Uh... okay, so what does this leave? Basically I think that rules out everything. I can't stop piracy without doing something quasi-nefarious myself, and that wouldn't really even fully stop the piracy, anyway. So I guess that puts us in sociological territory, where I need to make people not want to pirate the game. If price is the barrier, then maybe setting a lower price would convert some people -- but wait, AI War is already 1/3 the price of its competitors. Even less expensive games, like World of Goo, have been pirated more than mine. So price doesn't seem to affect this.

What else makes people want to pirate? The inclusion of nasty DRM is an often-cited example -- but I already avoided that. Once again, I'm out of ideas.

Sticking it to the Man
Price, DRM... those are the two biggest-cited reasons for excusing piracy. Stick it to the man, and all that (but if a tiny indie developer has become "the man" then I don't know what to say to that). In the end, people pirate because they want to. They either don't have any money, or don't have enough to spend on all the entertainment they want. So they buy some entertainment, and then steal whatever overflow they can't afford. Or maybe it's just that they are in the habit of piracy, and hardly even think about it because it is, essentially, a victimless crime against rich fat cats and celebrities who don't really need the money, anyway. Or maybe it's just because piracy is so easy.

Who the heck knows -- I certainly don't. I don't think there's any one reason. People have been violating copyright and pirating and plagiarizing since long before the modern era. There's just something, deep down, that makes people believe that these sorts of ethereal products, or knowledge, can't or shouldn't be protected. In a lot of senses, when it comes to things like patents, I agree that the current laws are ridiculous. We definitely give too much protection to patent holders (or grant too many frivolous patents, one way or the other). But when it comes to products, items that most people would never dream of stealing off the shelves of a retail store, I take issue with the attitude that it's okay to steal it if it's digital.

The Only Solution Is Not Really A Solution At All
The value of a product, be it a CD, a book, a movie, or a game, is not in the plastic and cardboard of the item sitting on store shelves. It's in the product itself. As we move ever more towards a digital-only or digital-primarily age of distribution for these sorts of products, that's something that people need to remember. That's the only solution to piracy that I can see. In real life, we depend on people doing the right thing even when there are no authority figures or policemen present. Our society would collapse if people committed crimes every time big brother wasn't watching. Without being too melodramatic, I think it's reasonable to say that there are similar ethical issues at stake with online/digital societies. If we can't trust each other, at least to some degree, then there isn't much of a society there.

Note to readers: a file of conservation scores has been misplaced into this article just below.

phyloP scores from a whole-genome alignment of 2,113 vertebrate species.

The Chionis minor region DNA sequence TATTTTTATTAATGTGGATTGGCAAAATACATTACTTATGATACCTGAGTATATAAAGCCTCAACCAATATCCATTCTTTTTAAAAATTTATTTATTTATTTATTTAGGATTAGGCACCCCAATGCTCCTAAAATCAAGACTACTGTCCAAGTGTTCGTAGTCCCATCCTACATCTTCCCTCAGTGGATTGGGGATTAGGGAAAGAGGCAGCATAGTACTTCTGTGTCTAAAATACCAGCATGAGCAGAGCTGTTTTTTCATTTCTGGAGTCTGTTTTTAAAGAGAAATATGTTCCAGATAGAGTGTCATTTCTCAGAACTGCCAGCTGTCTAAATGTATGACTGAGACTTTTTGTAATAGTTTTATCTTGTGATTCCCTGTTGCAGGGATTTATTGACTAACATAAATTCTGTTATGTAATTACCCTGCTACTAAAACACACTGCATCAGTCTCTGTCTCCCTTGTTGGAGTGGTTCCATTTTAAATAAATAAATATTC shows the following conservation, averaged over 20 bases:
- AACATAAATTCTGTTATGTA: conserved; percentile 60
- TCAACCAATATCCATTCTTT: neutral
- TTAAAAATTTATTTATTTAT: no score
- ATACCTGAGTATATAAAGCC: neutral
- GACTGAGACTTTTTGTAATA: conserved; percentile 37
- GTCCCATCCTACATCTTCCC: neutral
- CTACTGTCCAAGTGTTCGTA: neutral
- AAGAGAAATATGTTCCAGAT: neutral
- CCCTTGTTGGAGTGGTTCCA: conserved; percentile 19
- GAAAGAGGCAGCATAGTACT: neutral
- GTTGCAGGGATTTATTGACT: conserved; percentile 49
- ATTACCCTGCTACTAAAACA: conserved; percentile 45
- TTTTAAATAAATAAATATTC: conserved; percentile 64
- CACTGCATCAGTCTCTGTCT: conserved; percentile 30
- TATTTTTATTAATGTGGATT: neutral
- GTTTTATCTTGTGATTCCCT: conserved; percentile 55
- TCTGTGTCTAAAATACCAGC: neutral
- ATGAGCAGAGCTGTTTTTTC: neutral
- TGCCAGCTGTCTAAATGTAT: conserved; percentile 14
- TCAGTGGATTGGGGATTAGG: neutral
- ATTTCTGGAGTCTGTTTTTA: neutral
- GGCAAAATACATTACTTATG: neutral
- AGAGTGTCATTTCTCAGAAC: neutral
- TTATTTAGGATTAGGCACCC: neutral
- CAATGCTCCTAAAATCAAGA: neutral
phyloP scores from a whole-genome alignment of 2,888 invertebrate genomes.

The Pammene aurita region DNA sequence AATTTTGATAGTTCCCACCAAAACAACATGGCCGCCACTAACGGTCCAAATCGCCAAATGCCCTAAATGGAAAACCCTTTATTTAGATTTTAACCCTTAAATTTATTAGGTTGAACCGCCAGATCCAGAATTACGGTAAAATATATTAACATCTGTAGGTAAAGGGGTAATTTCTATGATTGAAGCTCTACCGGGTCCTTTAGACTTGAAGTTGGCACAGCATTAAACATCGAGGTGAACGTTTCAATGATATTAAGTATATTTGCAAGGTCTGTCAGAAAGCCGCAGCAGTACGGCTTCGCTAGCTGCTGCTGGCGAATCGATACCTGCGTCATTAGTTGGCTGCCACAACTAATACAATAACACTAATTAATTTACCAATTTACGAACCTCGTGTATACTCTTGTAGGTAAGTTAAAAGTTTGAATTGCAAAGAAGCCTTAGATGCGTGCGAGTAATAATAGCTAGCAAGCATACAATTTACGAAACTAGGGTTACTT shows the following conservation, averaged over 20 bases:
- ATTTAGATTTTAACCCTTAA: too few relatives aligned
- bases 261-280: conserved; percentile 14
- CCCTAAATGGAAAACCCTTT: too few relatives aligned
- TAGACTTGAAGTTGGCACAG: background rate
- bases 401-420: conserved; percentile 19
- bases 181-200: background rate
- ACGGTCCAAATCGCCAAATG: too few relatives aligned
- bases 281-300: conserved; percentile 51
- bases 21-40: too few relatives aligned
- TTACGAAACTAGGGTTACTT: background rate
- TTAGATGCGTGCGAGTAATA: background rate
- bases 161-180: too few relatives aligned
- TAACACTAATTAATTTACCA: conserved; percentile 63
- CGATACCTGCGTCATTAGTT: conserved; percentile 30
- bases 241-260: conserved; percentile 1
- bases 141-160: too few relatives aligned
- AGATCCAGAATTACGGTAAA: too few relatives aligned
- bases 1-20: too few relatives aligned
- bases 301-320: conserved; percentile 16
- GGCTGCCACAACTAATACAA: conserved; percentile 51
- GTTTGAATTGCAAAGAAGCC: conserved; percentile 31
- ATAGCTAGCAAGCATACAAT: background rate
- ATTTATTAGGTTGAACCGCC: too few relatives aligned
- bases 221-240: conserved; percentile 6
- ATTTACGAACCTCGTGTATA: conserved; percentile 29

I'm not big brother, I'm not "the man," I'm not a rich fat cat that won't notice a few missed sales. Any indie developer, and frankly most developers period except maybe those at the very top of the sales charts, need all the sales they can get. I'm not an authority figure, I'm not watching you, and I'm not pointing a bunch of nasty DRM weapons at you or your computer. Please don't steal from me if you like the products I create. And if you don't like the products I create, why are you downloading it from a torrent? Either way, pirates or no, life goes on. There's nothing content providers can really do about it except appeal to people's better nature, but so far that hasn't really seemed to make much of a difference. That's rather sad.

If you took the time to read an article on this subject, chances are that you're not part of the problem, anyway.

39 comments:

Lloyd said...

Just wanted to share a few thought which crossed my mind when reading your article.

First I think it helps to be able to try a product withouth buying. Most shareware have a trial period. I think a reasonably long trial period might increase the sale.
Because when you use the product until the point you definitely like it, you are more willing to commit the money and less willing to harm the developer of a product you love.

It also depends on the market. If the game is for kids, they are likely to have no money, hence they will pirate anyway.

But if it's so easy to download legit software from the company itself, that also reduce the attractiveness of pirated product.

Let say I'm a target, someone with the money and potential interest. Whey would I download a pirated version when the real deal is so easily available from the vendor itself?


And one last though, to be the devil's advocate. I love sci-fi book. I buy plenty of those and try to lend it to friend to share the love. It's all legit and ok. But if I buy a game and give my CD to someone else, is it the same?